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Deadly holiday weekend stuns UHP as 9 perish on Utah roads
July Fourth » Tragedies reinforce it as Utah’s deadliest holiday.
First Published Jul 07 2014 12:47 pm • Last Updated Jul 07 2014 10:05 pm

A West Jordan driver faces homicide charges in a Tooele crash that killed a Farmington woman and her two young daughters.

The three victims were among nine who died in what was the deadliest holiday weekend this year on Utah’s roadways.

At a glance

Utah Highway Patrol statistics from 4th of July weekend

The following statistics refer to events that occurred between 12:01 a.m. on July 4, until 11:59 p.m. on July 6.

Regular shifts worked » 449

Overtime shifts worked » 200

Total traffic stops » 4,103

DUI arrests » 60

Other alcohol arrests » 40

Speed citations » 2,670

Seat belt citations » 268

Crashes investigated » 126

Fatal crashes » Two, with nine fatalities.

* Source: Utah Department of Public Safety

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In court documents filed Monday, troopers wrote that Paul Mumford, 36, was driving a pickup east on Saturday after a trip to Wendover, when witnesses saw him make a U-turn in an emergency turn-around on Interstate 80. Mumford was veering in and out of lanes and tailgating another car before he came to a stop in the east-most lane, one witness reported. The witness pulled over to talk to the driver, but the pickup turned around and began traveling east again, in the westbound lanes.

About 30 miles east of Wendover, Mumford’s pickup crashed head-on into a Chevy Suburban carrying a Farmington family. Delphine John, 44, and her two daughters — Anaya Orozco, 3, and Deliah Ramirez, 18. John’s husband was critically injured.

No skid marks were visible at the scene, leaving investigators to believe the crash occurred at full speed. The impact "was so violent that the engine of [the Suburban] was found approximately 10 feet away from the vehicle," troopers wrote.

Mumford was taken to a hospital, where troopers interviewed him and reported that he smelled of alcohol. He said he had "a couple of beers and had been at the casino for a couple of hours," troopers wrote. He said he fell asleep behind the wheel, troopers said.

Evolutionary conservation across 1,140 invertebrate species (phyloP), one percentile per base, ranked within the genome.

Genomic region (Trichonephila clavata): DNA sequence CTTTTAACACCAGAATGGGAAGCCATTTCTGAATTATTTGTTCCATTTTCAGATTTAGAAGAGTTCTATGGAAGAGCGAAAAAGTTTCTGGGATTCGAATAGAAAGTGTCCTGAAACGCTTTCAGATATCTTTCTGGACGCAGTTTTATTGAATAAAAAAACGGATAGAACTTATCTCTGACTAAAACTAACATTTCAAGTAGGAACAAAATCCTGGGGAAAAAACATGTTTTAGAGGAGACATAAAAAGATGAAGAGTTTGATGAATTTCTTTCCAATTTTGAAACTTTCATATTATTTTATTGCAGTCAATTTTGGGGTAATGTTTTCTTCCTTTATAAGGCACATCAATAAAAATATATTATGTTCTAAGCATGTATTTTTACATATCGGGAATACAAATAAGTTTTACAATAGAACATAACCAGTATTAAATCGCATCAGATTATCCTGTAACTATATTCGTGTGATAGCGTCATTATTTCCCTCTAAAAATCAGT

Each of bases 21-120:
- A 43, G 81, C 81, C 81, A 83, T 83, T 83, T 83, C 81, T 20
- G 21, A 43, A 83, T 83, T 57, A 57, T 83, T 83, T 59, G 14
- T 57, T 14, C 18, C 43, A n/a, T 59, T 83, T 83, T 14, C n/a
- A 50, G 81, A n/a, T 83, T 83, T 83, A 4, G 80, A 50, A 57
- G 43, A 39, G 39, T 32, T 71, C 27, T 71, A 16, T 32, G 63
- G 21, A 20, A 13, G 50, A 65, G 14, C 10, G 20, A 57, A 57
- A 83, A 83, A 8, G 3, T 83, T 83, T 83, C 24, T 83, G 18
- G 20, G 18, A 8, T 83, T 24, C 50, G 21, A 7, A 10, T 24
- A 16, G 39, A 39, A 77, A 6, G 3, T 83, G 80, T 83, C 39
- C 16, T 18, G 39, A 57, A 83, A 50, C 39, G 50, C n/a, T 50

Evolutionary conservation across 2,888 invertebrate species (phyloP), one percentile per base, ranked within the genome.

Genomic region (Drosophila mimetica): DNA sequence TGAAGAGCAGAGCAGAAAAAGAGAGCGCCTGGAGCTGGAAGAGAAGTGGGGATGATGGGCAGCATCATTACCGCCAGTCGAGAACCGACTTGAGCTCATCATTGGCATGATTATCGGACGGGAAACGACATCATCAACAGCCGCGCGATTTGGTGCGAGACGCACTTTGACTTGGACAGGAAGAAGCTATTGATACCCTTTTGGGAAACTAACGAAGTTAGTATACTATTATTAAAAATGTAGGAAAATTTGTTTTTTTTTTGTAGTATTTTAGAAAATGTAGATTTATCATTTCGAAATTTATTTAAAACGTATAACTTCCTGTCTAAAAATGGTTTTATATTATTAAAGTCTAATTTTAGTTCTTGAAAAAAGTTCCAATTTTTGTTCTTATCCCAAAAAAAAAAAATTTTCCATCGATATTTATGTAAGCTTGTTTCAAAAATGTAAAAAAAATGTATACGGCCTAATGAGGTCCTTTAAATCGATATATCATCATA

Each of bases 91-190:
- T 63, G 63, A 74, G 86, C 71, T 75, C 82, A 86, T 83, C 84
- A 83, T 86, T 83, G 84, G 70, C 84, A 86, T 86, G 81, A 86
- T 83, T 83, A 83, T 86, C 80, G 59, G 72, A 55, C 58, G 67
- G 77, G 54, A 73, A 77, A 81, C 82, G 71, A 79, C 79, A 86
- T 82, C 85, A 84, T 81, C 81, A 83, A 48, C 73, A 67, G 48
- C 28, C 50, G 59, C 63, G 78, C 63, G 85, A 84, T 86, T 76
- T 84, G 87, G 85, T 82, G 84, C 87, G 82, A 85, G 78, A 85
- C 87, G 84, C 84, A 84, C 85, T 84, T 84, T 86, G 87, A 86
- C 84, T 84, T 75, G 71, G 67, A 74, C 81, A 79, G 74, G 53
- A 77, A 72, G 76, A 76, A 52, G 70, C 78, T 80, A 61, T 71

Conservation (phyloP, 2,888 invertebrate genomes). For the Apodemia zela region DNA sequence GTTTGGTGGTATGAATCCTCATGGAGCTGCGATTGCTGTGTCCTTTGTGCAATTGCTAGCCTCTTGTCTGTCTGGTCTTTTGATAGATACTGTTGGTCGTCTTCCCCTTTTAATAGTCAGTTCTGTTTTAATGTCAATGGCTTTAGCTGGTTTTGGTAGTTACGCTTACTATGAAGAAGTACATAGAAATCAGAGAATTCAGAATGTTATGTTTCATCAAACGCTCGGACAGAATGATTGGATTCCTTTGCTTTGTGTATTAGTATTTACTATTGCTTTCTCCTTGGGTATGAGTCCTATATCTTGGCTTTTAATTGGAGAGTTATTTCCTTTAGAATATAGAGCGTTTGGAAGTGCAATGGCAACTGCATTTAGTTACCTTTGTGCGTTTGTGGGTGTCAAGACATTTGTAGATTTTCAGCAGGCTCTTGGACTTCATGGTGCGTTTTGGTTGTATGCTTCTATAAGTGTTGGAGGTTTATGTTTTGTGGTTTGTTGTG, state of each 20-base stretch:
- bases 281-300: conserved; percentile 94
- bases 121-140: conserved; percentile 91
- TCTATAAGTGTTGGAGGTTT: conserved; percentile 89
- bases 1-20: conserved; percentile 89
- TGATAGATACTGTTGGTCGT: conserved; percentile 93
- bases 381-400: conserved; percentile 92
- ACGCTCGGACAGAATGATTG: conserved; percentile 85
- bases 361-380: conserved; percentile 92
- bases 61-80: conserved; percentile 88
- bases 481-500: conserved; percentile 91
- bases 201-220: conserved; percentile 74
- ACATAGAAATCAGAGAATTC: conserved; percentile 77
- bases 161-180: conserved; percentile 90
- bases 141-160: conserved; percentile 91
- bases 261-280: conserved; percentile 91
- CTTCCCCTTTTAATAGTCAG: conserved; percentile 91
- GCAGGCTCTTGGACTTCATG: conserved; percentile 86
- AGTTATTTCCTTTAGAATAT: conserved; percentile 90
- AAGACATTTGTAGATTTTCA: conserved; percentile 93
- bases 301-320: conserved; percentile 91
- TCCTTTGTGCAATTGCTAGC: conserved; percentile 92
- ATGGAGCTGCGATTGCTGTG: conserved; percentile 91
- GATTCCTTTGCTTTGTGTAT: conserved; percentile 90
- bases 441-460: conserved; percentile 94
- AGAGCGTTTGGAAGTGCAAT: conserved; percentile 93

The weekend’s nine fatalities reinforced the Fourth of July’s distinction as, historically, the deadliest holiday in the state. Except for 2012, the Independence Day weekend has never passed without a fatality since at least 1996 (the earliest, readily available records), and historically has the most fatalities of the holiday weekends that the Utah Highway Patrol tracks.

UHP Maj. Michael Rapich confessed that the deadly holiday week "was discouraging, and that’s an enormous understatement."

As part of its "100 Deadliest Days of Summer Campaign," UHP has flooded the interstates and highways with troopers and conducted an aggressive public education program on driving safety.

"We’ve tried our best to be proactive, put a lot of information out there to motorists on how to be safe. We tapped every resource we had in UHP to get troopers out there, focusing on DUIs, distracted driving, aggressive drivers, people not wearing seat belts and getting stranded motorists off the roads and out of danger," Rapich said.

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"And still, we had two separate crashes and nine fatalities. Both of those crashes appeared to have involved aggressive driving in one form or another, and both of them were absolutely avoidable," he added.

UHP and other law enforcement agencies will regroup and continued to beef up patrols and enforcement, Rapich vowed.

"We’re looking at everything we can to halt this dramatic, upward change, and it is dramatic, up almost 40 percent [from this time last year]," he said.

One day after the fatal wreck on Interstate 80, a van crashed head-on with a sports car on U.S. Highway 191, about 10 miles north of Monticello. Four of the five people in the van died, as well as both people in the sports car. The remaining two people from the van were also critically injured, according to the UHP.

As far as investigators have been able to tell, the van had been attempting to pass a vehicle.

The van occupants who died were: the driver, Samantha Blueeyes, 23; Alfreda A. Bowman, 28; Michael A. Blueeyes, 22; and Esmerelda Valesquez, 11. The sole survivor from the van was Travis L. Howland, 24. All of the van occupants were from Salt Lake City, according to the UHP.

The two who died in the car were: the driver, Cody R. Farrabee, 22, of Queen Creek, Ariz.; and Rheana Hazel, 23, of Las Vegas, Nev.

The fatal crashes add to an already discouraging year on Utah roads. June was the worst single month for fatal crashes in nine years.


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